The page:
This weekend I spent a wonderful four hours with a lovely group of artists in my Collage Faces class. I would say half the class is attending live and half are watching the replay. That's the wonderful thing about Zoom. It's so flexible!
As I'm sure you know, the process of creating a painted paper collage begins with the application of paint onto different types of paper, such as tissue paper, handmade paper, or even recycled materials. Once the painted papers have dried, they are cut into shapes and sizes, often using scissors or craft knives, and then carefully arranged and layered to form the finished artwork. Class one is all about painting those papers! Over the course of four hours, I ran through lots of techniques for making painted paper and tips for creating a cohesive palette of collage papers to work with.
- I asked if there were any questions about the online message board where students can share work, ask questions, and watch video replays.
- We chatted about the different types of paper I like to use for collage.
- I demonstrated various techniques for creating collage papers with a limited palette of colors and tools, such as scraping and layering.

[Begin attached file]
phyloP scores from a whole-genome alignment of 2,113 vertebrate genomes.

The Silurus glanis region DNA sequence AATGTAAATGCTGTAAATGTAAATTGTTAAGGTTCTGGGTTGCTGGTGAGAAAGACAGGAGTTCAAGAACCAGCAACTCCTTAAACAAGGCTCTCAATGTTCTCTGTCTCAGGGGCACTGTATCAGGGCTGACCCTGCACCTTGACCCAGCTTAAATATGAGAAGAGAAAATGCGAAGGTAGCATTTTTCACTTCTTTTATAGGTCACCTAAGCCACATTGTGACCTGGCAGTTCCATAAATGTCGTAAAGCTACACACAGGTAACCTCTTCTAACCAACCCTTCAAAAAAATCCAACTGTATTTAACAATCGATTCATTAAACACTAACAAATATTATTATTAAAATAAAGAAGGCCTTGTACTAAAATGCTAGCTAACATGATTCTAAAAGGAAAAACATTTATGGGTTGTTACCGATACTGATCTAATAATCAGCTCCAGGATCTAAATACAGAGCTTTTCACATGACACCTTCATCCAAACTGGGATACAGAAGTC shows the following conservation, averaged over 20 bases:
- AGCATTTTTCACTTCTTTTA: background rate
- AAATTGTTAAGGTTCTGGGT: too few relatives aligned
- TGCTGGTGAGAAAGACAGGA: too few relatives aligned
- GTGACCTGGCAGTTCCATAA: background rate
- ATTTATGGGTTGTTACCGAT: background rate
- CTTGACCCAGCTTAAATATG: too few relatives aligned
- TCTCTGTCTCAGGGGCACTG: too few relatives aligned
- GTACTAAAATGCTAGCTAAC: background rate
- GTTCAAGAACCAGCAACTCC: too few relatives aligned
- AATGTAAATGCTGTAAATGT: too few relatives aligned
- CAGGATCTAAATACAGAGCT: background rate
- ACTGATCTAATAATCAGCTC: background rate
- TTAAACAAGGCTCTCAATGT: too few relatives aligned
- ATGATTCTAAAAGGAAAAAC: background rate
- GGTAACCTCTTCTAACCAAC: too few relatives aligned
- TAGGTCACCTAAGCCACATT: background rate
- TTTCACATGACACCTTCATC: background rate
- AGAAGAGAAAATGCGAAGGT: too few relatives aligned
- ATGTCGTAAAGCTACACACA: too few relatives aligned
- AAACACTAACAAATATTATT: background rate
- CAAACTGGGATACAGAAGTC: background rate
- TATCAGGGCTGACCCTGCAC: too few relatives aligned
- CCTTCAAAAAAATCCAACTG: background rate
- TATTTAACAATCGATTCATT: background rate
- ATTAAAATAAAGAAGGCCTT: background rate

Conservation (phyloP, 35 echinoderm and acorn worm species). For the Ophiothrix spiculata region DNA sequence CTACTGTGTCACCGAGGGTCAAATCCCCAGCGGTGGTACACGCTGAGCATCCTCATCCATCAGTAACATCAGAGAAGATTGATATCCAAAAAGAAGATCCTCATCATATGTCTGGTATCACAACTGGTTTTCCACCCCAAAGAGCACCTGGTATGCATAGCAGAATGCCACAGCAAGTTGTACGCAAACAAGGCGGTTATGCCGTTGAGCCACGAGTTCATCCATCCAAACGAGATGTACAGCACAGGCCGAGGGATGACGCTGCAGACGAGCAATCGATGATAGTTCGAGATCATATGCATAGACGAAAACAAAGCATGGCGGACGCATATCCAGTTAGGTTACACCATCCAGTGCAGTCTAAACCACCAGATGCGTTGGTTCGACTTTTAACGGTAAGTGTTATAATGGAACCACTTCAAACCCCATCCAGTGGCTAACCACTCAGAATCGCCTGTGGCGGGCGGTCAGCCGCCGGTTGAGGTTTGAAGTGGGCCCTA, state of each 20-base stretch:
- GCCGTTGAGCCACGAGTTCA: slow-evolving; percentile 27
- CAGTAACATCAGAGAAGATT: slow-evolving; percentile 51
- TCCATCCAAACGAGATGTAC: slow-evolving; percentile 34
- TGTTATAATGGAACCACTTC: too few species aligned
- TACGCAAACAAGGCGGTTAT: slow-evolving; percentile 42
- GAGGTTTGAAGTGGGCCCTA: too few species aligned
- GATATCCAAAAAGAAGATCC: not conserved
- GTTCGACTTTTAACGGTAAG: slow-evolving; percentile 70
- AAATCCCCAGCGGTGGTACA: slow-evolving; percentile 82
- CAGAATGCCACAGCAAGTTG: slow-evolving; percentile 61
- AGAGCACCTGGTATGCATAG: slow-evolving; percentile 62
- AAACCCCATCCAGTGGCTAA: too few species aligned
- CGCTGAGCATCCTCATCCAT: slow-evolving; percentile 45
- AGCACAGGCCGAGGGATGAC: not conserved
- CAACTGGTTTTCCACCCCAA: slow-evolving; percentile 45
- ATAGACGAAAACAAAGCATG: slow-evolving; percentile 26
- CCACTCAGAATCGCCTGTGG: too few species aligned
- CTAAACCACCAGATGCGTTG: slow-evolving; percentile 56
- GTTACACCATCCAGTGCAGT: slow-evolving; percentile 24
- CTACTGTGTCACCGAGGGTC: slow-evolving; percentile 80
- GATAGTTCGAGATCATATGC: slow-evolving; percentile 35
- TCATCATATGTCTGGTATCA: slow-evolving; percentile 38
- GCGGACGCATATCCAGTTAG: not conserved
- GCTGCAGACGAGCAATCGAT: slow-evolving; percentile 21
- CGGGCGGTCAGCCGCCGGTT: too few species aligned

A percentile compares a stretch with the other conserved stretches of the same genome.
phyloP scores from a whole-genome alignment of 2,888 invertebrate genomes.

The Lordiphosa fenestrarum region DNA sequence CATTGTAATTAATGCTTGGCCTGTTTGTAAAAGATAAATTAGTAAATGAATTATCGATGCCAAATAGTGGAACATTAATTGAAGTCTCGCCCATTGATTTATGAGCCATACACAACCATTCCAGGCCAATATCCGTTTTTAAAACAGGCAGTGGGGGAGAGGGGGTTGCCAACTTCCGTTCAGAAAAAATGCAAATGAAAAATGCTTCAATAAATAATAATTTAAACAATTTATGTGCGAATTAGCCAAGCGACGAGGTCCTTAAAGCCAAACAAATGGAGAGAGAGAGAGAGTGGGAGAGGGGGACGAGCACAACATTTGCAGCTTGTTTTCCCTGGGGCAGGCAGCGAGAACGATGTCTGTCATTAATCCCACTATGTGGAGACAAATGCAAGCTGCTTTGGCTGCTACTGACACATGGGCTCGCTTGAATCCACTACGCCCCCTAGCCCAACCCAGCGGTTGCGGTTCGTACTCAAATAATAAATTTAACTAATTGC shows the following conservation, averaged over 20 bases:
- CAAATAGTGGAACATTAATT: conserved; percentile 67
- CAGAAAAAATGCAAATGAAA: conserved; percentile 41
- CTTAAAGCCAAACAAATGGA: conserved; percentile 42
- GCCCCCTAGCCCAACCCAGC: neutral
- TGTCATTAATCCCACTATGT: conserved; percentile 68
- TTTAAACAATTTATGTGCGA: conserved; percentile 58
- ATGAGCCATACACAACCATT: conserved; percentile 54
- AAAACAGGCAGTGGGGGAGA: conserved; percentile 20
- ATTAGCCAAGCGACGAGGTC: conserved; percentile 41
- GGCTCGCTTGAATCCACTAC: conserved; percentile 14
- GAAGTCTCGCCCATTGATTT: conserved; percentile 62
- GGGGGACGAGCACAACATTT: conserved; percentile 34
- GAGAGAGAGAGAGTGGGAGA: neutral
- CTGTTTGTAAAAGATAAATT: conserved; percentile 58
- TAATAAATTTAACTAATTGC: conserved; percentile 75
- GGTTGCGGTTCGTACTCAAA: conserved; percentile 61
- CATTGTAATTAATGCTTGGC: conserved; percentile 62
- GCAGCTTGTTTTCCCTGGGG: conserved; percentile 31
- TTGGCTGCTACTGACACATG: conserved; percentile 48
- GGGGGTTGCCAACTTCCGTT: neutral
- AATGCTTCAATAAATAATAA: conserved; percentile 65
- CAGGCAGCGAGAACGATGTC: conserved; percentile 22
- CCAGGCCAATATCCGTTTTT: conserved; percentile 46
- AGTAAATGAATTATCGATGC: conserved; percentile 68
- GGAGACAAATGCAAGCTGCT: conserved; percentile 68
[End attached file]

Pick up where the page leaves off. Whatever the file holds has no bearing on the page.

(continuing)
- We discussed the importance of creating variety in the papers to make them more interesting.
- We explored different shapes, trying to add range to our personal shape vocabularies.
- As always, I encouraged people to explore their tools and experiment with different techniques to create something unique.
- We discussed how stamps and stencils can be a double edged sword -- great but also problematic.
- I suggested several methods for making collage papers more unified.
- We used a wide variety of tools from a credit card to pencils to a gelatin plate.
- We discussed the importance of value, scale, shapes, and textures to create useful face collage papers.
For me, the beauty of painted paper collage is in the juxtaposition of different patterns and textures and colors butting up against each other to create something more. The papers often don't look like much (that's actually a key to the process) but the results are stunning!
I'm excited to tackle faces with this lovely palette of papers at our next class on June 3. The replay of class one is available to anyone who joins class today.
Thanks for stopping by!